Remember the smoking ban that took place earlier this year?
You know… The one that banned smoking at restaurants and eateries, including mamaks that incensed MANY smokers who were wheezing in anger.
To get the public involved in nabbing the smokey bandits, the Malaysian Health Ministry set up a WhatsApp hotline. All anyone had to do was drop a text with the (1) restaurant name, (2) location & address of restaurant and (3) type of offence.
Seems easy enough right?
Yeah, no. Turns out that the hotline number got BLOCKED BY WHATSAPP.
Free Malaysia Today (FMT) discovered that the hotline number 60108608949 did not receive messages sent on WhatsApp with no double tick to show that the messages were received by the Health Ministry.
We also checked by sending a WhatsApp message to the number and yeah, no double tick, only a single tick. (still no response at time of writing)
FMT also reported that the number was hit with numerous privacy complaints, which led to WhatsApp blocking the number.
So… how now?
It’s unclear exactly which privacy-related terms of service was violated, but we checked and narrowed it down to this bit under ‘Legal and Acceptable Use’:
So… how now?
Well, the health ministry hasn’t given up hope yet. In a press release, Health Minister Datuk Seri Dr Dzulkefly Ahmad has stated that they will be meeting with Facebook (parent company of WhatsApp) to resolve the issue as soon as possible.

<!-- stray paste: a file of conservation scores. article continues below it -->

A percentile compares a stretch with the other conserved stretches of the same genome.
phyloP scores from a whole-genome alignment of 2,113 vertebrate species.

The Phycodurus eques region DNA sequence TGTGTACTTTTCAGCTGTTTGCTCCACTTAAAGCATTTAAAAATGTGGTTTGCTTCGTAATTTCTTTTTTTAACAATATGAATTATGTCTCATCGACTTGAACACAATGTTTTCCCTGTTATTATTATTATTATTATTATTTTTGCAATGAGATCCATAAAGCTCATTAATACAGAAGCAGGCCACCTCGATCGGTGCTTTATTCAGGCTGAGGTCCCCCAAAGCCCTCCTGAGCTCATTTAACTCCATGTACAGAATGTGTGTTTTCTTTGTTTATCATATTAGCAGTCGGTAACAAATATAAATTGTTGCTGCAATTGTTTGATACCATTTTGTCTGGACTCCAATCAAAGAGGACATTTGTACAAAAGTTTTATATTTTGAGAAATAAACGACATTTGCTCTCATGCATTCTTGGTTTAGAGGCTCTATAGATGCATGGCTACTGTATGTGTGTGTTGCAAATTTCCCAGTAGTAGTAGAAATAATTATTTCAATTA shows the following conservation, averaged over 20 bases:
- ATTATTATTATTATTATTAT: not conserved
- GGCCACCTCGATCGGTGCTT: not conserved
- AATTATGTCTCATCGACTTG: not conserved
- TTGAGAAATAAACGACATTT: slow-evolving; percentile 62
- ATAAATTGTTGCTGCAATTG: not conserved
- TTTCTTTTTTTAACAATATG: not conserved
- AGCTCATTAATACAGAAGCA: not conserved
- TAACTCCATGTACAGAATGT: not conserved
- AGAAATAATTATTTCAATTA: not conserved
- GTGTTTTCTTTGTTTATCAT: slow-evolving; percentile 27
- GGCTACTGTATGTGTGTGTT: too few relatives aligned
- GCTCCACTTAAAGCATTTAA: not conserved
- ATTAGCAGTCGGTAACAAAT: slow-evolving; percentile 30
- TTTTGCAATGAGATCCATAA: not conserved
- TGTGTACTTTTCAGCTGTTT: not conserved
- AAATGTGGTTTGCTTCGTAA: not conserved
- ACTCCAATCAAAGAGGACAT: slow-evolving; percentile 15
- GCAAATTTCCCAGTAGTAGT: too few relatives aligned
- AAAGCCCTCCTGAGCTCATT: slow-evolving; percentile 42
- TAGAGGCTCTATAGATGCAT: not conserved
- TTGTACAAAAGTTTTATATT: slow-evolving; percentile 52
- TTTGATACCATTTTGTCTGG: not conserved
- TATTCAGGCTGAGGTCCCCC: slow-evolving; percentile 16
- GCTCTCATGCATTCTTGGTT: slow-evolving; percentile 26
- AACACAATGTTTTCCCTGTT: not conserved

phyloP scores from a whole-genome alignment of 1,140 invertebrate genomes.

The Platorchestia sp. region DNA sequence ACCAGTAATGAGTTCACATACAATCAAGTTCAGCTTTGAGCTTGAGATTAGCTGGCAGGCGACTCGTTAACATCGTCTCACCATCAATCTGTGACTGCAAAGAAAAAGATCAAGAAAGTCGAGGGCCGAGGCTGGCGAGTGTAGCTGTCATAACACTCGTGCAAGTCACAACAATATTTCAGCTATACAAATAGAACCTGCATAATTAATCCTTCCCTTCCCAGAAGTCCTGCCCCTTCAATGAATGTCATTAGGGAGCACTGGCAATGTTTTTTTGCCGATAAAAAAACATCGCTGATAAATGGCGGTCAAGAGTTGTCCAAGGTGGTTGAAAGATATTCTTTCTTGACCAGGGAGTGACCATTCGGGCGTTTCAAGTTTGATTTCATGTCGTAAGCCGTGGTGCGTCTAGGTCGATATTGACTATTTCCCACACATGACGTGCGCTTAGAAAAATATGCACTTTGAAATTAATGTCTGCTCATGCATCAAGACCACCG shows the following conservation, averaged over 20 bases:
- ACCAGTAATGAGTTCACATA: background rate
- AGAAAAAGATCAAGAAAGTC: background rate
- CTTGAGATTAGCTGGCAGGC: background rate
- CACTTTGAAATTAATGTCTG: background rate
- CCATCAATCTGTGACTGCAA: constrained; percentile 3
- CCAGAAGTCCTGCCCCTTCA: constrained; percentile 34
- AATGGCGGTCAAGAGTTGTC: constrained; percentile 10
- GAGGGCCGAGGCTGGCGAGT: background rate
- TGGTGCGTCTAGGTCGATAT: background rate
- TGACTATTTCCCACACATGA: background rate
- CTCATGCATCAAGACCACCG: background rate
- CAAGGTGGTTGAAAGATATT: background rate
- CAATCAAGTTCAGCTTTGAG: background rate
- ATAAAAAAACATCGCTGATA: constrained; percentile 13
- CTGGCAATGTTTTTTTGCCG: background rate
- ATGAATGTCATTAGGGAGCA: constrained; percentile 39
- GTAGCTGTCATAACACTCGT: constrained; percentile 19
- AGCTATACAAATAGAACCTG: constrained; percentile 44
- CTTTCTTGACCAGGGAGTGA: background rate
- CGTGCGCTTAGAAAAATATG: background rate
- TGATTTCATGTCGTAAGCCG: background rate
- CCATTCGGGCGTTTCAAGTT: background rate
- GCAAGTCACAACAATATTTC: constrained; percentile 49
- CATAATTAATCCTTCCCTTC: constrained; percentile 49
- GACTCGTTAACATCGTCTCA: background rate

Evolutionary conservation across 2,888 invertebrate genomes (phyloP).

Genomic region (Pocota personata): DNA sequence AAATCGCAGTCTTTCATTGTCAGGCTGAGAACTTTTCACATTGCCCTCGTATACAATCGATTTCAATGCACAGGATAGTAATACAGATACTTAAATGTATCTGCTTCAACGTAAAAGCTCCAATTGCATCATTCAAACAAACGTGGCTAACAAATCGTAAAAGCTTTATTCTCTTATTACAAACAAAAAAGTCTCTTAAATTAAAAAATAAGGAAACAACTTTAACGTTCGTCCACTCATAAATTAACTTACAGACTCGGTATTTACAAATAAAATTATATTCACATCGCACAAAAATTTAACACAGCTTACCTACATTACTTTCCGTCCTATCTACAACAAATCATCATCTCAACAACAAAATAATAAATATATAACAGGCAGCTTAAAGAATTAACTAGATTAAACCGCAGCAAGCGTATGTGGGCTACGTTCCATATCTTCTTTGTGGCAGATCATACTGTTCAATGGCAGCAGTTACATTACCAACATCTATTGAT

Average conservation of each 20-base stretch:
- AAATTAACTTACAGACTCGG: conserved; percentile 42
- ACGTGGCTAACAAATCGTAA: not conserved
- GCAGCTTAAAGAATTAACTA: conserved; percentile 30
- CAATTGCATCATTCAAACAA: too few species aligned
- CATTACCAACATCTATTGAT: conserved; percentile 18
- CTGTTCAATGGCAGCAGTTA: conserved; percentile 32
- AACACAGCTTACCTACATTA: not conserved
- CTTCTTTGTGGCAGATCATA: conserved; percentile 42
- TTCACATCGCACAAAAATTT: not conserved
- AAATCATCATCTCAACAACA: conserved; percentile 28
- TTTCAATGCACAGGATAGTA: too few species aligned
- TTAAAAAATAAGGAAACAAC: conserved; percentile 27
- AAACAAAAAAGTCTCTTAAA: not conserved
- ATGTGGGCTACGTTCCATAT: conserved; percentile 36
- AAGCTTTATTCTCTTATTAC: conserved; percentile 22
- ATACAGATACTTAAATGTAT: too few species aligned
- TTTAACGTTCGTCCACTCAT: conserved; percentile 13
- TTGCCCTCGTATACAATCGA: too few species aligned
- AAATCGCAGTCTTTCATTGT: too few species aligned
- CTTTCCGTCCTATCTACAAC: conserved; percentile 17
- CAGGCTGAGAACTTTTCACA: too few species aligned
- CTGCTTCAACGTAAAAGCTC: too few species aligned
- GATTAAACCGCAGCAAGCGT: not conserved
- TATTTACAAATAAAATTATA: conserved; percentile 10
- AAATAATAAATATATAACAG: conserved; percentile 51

Susulan aplikasi WhatsApp (untuk org awam buat aduan perokok ingkar arahan larangan merokok) yg telah disekat.
KKM akan mengadakan perbincangan dengan Facebook untuk cari penyelesaian terbaik.
— KKMPutrajaya (@KKMPutrajaya) June 19, 2019
You can also call 03 88924530 to lodge a complaint. Bear in mind that calls can only be made during office hours, though.
Remember, the smoking ban applies within a 3-metre radius of an eatery and the penalty is quite heavy.
Those caught smoking will be fined up to RM10,000 or face 2 years jail time, while the eatery operators who allow customers to smoke in their premises will face a maximum fine of RM2,500.
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